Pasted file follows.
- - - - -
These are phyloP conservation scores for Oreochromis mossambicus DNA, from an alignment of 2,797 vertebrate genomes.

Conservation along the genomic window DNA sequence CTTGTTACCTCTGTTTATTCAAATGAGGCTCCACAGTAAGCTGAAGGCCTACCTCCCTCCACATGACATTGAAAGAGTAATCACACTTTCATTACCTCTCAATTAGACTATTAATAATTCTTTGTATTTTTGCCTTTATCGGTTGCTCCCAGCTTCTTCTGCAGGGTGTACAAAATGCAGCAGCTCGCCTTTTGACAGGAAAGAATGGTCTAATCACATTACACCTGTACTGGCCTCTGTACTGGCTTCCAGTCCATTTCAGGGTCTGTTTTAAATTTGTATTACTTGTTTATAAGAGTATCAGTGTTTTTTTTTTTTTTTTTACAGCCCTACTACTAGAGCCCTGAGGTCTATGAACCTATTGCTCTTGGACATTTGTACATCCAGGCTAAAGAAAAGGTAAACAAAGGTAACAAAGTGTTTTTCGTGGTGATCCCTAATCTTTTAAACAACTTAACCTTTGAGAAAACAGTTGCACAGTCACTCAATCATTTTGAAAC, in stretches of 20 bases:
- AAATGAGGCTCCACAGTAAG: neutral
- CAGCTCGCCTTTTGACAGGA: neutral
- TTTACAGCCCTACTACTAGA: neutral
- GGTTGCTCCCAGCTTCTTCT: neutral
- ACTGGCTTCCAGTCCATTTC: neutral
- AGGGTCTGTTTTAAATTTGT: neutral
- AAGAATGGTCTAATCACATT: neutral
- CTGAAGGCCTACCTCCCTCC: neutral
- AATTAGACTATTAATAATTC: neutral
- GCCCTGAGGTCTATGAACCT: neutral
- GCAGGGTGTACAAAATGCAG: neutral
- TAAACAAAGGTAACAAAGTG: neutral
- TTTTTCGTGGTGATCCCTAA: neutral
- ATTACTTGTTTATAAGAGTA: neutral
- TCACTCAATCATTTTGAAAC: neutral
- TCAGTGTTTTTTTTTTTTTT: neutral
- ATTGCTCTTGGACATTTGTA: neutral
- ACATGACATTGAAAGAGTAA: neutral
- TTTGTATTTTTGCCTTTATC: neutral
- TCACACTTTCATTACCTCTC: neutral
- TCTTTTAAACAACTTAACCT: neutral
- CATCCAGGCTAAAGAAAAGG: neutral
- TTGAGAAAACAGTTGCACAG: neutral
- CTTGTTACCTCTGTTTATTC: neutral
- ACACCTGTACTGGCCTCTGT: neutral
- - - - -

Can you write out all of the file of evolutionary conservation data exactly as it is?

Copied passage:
These are phyloP conservation scores for Oreochromis mossambicus DNA, from an alignment of 2,797 vertebrate genomes.

Conservation along the genomic window DNA sequence CTTGTTACCTCTGTTTATTCAAATGAGGCTCCACAGTAAGCTGAAGGCCTACCTCCCTCCACATGACATTGAAAGAGTAATCACACTTTCATTACCTCTCAATTAGACTATTAATAATTCTTTGTATTTTTGCCTTTATCGGTTGCTCCCAGCTTCTTCTGCAGGGTGTACAAAATGCAGCAGCTCGCCTTTTGACAGGAAAGAATGGTCTAATCACATTACACCTGTACTGGCCTCTGTACTGGCTTCCAGTCCATTTCAGGGTCTGTTTTAAATTTGTATTACTTGTTTATAAGAGTATCAGTGTTTTTTTTTTTTTTTTTACAGCCCTACTACTAGAGCCCTGAGGTCTATGAACCTATTGCTCTTGGACATTTGTACATCCAGGCTAAAGAAAAGGTAAACAAAGGTAACAAAGTGTTTTTCGTGGTGATCCCTAATCTTTTAAACAACTTAACCTTTGAGAAAACAGTTGCACAGTCACTCAATCATTTTGAAAC, in stretches of 20 bases:
- AAATGAGGCTCCACAGTAAG: neutral
- CAGCTCGCCTTTTGACAGGA: neutral
- TTTACAGCCCTACTACTAGA: neutral
- GGTTGCTCCCAGCTTCTTCT: neutral
- ACTGGCTTCCAGTCCATTTC: neutral
- AGGGTCTGTTTTAAATTTGT: neutral
- AAGAATGGTCTAATCACATT: neutral
- CTGAAGGCCTACCTCCCTCC: neutral
- AATTAGACTATTAATAATTC: neutral
- GCCCTGAGGTCTATGAACCT: neutral
- GCAGGGTGTACAAAATGCAG: neutral
- TAAACAAAGGTAACAAAGTG: neutral
- TTTTTCGTGGTGATCCCTAA: neutral
- ATTACTTGTTTATAAGAGTA: neutral
- TCACTCAATCATTTTGAAAC: neutral
- TCAGTGTTTTTTTTTTTTTT: neutral
- ATTGCTCTTGGACATTTGTA: neutral
- ACATGACATTGAAAGAGTAA: neutral
- TTTGTATTTTTGCCTTTATC: neutral
- TCACACTTTCATTACCTCTC: neutral
- TCTTTTAAACAACTTAACCT: neutral
- CATCCAGGCTAAAGAAAAGG: neutral
- TTGAGAAAACAGTTGCACAG: neutral
- CTTGTTACCTCTGTTTATTC: neutral
- ACACCTGTACTGGCCTCTGT: neutral